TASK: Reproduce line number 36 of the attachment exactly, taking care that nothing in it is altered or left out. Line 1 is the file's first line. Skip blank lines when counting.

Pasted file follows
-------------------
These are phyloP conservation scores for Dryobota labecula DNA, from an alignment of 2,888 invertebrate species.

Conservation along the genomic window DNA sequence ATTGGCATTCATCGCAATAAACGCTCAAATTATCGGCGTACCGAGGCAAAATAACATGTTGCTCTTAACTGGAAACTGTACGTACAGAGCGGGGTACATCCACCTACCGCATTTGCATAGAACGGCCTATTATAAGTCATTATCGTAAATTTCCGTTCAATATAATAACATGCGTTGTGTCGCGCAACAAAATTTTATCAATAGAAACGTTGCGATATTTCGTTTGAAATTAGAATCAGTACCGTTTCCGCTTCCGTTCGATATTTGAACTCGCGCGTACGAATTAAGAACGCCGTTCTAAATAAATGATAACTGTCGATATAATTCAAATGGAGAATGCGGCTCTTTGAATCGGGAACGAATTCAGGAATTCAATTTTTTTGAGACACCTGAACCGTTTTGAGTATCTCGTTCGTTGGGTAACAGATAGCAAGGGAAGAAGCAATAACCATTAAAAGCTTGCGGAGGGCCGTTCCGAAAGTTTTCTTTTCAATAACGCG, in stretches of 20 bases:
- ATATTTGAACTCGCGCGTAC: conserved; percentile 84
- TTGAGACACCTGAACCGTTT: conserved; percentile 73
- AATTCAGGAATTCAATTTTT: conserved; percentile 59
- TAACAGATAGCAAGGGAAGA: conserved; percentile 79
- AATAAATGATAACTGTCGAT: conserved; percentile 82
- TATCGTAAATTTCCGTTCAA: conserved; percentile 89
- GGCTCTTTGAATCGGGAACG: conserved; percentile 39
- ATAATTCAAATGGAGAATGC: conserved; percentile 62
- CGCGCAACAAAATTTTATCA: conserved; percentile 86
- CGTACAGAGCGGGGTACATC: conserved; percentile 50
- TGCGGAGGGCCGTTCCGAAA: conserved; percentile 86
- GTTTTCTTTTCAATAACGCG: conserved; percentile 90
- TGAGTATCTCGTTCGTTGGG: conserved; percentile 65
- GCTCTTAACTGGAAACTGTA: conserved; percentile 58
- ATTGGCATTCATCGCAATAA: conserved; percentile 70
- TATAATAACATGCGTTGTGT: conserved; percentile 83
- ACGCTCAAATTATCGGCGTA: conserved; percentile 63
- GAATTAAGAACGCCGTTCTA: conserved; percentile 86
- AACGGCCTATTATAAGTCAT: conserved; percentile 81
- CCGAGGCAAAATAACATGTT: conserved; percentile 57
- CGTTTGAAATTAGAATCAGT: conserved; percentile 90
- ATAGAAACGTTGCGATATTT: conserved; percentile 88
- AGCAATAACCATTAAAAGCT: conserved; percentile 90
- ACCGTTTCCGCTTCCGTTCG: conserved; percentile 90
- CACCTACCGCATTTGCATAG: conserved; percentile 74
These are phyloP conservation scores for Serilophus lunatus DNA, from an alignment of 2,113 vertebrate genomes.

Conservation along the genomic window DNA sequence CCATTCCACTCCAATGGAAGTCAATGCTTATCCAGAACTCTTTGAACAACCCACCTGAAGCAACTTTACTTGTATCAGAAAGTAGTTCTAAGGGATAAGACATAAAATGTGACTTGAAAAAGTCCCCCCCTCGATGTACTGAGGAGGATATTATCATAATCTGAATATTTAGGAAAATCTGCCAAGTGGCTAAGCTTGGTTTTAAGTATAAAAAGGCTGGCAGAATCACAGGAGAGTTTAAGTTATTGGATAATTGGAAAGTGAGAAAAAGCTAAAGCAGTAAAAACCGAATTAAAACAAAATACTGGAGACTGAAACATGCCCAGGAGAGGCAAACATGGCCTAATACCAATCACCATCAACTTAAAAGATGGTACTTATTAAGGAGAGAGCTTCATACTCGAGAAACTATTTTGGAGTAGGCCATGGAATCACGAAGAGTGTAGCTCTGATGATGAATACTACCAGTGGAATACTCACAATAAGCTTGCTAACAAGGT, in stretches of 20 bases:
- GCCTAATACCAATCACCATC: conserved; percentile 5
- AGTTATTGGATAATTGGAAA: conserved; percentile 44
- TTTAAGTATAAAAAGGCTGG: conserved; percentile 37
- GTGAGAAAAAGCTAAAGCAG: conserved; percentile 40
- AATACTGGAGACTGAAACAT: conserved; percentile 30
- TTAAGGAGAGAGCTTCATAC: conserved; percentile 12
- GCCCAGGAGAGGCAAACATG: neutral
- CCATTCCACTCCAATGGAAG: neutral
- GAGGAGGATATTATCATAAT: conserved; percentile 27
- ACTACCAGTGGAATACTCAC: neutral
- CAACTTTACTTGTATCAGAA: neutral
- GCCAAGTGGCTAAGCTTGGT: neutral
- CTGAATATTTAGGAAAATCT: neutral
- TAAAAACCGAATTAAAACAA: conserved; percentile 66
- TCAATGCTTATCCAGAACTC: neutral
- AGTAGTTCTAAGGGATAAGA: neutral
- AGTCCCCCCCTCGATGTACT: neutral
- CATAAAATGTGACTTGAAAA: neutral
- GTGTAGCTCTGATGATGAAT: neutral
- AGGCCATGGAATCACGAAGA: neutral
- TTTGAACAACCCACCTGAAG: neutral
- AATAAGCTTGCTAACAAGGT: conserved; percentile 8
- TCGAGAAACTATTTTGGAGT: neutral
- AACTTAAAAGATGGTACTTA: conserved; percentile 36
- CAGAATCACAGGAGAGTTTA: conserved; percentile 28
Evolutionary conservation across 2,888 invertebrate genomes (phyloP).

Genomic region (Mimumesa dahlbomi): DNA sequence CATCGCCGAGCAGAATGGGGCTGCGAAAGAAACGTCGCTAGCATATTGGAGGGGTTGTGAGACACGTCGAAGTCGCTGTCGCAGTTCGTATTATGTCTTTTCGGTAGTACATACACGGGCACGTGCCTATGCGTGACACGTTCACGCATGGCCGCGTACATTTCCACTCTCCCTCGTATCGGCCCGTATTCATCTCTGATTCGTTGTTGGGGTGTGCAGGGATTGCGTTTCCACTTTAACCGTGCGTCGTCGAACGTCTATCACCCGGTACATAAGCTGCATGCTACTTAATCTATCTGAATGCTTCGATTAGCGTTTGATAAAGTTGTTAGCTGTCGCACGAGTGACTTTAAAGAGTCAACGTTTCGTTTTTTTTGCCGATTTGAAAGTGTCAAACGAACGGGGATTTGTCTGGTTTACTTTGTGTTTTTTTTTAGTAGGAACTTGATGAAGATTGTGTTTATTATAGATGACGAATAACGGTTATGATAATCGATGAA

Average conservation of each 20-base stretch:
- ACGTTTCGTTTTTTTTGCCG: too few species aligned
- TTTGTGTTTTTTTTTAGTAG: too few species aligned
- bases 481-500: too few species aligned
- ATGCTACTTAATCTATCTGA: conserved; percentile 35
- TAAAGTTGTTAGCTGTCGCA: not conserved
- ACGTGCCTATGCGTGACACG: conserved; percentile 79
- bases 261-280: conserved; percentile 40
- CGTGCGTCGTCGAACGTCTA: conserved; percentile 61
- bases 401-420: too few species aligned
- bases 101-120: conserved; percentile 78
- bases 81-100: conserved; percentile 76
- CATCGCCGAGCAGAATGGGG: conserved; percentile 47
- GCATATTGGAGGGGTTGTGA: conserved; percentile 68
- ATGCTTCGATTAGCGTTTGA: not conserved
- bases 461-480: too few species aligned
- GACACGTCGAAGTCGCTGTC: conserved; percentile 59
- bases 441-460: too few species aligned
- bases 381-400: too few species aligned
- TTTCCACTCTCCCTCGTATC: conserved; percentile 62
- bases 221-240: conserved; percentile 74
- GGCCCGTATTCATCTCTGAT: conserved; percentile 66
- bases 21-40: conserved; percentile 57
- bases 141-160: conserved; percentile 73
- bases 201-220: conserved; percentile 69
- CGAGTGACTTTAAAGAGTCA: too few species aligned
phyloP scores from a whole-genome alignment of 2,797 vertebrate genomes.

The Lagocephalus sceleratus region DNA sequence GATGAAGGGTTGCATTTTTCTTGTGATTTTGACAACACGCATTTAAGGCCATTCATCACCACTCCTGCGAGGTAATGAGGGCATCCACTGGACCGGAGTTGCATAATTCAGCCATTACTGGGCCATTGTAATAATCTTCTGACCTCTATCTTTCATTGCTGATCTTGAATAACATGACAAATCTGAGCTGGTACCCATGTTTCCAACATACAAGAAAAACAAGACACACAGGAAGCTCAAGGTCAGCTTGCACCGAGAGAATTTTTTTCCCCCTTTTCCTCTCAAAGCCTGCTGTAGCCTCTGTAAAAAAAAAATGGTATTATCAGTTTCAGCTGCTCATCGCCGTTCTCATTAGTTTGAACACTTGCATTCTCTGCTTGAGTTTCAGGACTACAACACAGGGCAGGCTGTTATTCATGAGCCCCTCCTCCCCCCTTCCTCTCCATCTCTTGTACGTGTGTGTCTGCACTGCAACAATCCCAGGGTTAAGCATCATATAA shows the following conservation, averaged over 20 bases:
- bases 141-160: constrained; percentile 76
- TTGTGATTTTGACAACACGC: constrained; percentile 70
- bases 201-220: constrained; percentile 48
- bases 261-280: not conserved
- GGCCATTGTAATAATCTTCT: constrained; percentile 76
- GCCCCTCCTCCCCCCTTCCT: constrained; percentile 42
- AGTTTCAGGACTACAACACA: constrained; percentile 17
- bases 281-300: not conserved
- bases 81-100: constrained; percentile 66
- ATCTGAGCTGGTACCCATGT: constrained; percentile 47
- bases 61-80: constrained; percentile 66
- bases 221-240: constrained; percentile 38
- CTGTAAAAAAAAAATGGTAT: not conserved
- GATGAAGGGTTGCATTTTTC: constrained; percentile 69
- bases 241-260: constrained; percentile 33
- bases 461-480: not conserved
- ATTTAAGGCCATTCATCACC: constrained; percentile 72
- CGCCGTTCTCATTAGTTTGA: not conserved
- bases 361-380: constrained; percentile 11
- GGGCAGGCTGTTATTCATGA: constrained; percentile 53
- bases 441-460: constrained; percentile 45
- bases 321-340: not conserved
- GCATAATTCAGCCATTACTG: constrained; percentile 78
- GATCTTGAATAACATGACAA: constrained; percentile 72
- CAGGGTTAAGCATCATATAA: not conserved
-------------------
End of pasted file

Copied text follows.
- GCCCAGGAGAGGCAAACATG: neutral